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Epistle V.

To Dominicus, Bishop.

Gregory to Dominicus, Bishop of Carthage.

Prosper your delegate (responsalis), the bearer of these presents, has been with us, and after other expressions of your charity handed us your second letters with an allegation of the imperial commands, and a paper giving an account of the synod that has been held among you 1578 .  Having read all, we rejoiced for your pastoral zeal, and that our most pious lords had given no ear to the calumnies of venal persons brought against you on the plea of religion; but especially that your Fraternity has so taken pains to preserve the African province as in no wise to neglect to restrain with priestly fervour the devious sects of heretics; concerning the quieting of whom we remember having laid down the law so fully, even before consulting the letters of your Charity, that we do not believe that anything needs to be said again in reply to you about them.  Although, however, this is so, and though we desire all heretics to be repressed always with vigour and reason by catholic priests, yet, on looking thoroughly into what has been done among you, we are in fact apprehensive lest offence should thereby be caused (which thing may the Lord avert) to the primates of other councils.  For at the conclusion of your acts you have promulged a sentence, in which, while ordering the searching out of those heretics, you have brought in that those who neglect the duty are to be punished by forfeiture of their possessions and dignities.  It is therefore best, most dear brother, that, in dealing with matters outside ourselves that require correction, charity among ourselves should first be preserved, and that we should be subject in mind (as I judge to be peculiarly proper to your Gravity) even to persons below us in dignity.  For you will then more advantageously meet the errors of heretics with your whole united powers when, as befits your priesthood, you study to keep ecclesiastical concord among yourselves.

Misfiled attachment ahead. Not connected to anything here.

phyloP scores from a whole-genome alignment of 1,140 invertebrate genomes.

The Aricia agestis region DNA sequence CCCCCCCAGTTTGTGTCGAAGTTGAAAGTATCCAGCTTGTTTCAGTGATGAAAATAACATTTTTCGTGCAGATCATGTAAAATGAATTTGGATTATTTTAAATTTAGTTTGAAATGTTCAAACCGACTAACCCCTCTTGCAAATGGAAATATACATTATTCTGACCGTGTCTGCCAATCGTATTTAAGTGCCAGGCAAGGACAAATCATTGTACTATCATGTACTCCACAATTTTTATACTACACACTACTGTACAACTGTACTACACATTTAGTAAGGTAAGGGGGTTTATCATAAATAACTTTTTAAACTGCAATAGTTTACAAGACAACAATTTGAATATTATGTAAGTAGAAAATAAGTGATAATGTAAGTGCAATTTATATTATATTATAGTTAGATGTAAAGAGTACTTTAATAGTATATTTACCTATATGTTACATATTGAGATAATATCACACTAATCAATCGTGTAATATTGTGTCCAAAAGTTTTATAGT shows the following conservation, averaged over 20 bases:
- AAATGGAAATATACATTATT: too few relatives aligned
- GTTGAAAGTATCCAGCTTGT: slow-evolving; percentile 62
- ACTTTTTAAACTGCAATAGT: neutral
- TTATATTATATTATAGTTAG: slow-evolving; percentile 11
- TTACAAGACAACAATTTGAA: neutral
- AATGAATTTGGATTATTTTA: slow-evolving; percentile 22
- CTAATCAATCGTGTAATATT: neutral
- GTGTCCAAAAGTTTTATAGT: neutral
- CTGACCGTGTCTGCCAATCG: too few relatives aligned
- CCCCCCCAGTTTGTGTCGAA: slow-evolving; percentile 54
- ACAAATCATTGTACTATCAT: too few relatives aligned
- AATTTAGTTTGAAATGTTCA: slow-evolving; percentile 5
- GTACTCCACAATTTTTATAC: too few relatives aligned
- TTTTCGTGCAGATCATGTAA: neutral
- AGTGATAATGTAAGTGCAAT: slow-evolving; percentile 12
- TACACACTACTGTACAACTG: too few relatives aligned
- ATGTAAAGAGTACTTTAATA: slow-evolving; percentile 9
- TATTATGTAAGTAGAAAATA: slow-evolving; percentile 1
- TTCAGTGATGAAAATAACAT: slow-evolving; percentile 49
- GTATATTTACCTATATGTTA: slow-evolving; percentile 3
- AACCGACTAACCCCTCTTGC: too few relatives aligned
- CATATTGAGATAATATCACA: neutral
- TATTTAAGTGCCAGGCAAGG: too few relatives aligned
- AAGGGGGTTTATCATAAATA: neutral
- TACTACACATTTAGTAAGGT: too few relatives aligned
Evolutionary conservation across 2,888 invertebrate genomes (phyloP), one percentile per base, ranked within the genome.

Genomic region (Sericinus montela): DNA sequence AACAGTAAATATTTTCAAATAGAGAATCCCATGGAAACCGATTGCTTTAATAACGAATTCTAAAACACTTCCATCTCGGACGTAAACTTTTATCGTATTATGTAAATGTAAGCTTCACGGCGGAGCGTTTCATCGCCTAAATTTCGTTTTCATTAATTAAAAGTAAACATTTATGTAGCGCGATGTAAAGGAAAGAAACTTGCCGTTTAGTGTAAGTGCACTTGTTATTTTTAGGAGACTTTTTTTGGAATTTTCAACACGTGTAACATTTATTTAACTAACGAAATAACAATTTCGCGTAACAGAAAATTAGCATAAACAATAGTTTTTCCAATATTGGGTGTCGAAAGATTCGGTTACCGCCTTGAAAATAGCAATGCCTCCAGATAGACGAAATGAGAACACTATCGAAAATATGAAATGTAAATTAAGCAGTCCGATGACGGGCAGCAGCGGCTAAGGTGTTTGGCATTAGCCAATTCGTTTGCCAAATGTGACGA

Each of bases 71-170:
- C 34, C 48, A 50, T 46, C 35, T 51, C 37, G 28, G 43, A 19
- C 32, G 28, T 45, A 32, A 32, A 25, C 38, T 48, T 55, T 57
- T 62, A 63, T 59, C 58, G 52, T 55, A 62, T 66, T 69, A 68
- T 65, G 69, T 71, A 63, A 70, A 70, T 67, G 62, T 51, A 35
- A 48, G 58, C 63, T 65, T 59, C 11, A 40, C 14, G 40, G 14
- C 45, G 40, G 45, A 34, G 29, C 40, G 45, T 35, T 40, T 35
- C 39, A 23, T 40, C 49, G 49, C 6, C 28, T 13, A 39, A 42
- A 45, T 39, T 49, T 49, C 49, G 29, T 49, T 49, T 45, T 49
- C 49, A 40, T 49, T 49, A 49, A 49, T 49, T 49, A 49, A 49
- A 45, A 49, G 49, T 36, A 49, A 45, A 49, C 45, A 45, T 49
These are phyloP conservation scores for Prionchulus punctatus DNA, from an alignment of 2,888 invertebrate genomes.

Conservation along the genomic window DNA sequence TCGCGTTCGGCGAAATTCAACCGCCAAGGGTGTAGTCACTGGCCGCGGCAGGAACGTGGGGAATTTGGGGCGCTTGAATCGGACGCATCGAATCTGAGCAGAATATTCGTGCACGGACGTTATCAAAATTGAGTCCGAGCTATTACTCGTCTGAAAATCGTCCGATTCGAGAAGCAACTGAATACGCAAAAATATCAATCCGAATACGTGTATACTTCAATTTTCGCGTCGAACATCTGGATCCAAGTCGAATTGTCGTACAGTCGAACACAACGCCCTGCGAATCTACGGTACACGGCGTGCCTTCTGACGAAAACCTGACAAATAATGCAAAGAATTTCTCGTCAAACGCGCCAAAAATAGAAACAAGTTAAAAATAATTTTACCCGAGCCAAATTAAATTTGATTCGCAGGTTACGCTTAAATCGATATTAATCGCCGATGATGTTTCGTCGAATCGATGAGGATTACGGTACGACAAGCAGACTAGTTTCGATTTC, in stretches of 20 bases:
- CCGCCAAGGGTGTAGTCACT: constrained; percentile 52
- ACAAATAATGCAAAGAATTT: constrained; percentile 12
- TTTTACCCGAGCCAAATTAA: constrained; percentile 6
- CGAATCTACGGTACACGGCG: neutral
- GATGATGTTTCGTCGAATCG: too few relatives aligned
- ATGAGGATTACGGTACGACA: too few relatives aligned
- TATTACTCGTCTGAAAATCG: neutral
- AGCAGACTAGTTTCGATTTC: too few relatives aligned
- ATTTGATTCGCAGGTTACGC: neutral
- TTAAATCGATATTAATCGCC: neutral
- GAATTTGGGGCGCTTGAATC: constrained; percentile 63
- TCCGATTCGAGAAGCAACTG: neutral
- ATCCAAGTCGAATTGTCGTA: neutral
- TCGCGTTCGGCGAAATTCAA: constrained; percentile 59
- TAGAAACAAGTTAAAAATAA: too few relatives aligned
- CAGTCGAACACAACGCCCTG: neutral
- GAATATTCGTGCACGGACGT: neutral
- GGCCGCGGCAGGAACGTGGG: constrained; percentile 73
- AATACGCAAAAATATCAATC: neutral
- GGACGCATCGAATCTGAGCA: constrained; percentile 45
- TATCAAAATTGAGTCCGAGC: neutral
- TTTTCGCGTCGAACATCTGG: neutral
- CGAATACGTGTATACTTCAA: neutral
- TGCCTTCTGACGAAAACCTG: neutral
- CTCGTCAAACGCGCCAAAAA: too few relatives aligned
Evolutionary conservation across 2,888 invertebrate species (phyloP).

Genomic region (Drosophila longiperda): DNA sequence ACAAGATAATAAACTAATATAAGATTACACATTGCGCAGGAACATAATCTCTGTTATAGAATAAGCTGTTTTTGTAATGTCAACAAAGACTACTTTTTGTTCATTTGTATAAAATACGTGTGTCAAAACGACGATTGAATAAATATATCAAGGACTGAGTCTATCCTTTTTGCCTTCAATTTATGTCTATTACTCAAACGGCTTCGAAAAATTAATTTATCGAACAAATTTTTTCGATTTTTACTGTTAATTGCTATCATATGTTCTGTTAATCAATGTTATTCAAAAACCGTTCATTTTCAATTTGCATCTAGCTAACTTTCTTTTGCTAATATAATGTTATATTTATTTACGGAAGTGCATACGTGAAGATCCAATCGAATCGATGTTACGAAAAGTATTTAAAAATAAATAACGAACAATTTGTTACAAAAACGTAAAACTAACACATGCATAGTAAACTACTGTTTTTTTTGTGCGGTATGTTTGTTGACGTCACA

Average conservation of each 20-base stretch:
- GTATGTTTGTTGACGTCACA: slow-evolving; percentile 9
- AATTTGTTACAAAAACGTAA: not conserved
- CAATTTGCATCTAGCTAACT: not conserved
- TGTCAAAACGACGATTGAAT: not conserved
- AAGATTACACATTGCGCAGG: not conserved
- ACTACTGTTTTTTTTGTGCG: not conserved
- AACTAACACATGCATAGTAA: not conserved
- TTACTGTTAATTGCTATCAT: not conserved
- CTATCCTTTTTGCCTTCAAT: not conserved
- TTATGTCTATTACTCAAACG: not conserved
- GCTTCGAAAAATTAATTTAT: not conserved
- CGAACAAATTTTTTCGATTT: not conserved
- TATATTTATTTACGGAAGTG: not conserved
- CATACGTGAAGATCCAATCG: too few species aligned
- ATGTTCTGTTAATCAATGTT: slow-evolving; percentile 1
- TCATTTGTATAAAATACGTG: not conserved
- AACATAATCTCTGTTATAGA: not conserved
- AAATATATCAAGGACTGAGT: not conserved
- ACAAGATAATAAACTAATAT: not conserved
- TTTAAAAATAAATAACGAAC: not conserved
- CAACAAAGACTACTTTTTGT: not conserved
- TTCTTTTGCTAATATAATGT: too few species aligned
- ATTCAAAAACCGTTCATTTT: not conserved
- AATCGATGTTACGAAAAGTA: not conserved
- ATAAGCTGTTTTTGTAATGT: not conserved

This had been a synod held at Carthage for the suppression of the Donatists.  Cf. I. 74, note 8.  Gregory, while fully approving, as he shows elsewhere, of strict enforcement of the imperial laws against them, expresses fear in this epistle lest the council lately held might have gone too far, so as to endanger the unity of the African Church, in exceeding the decrees of synods that had been held elsewhere, and especially in ordering severe measures against bishops or others who might be remiss in the work of suppressing heresy.

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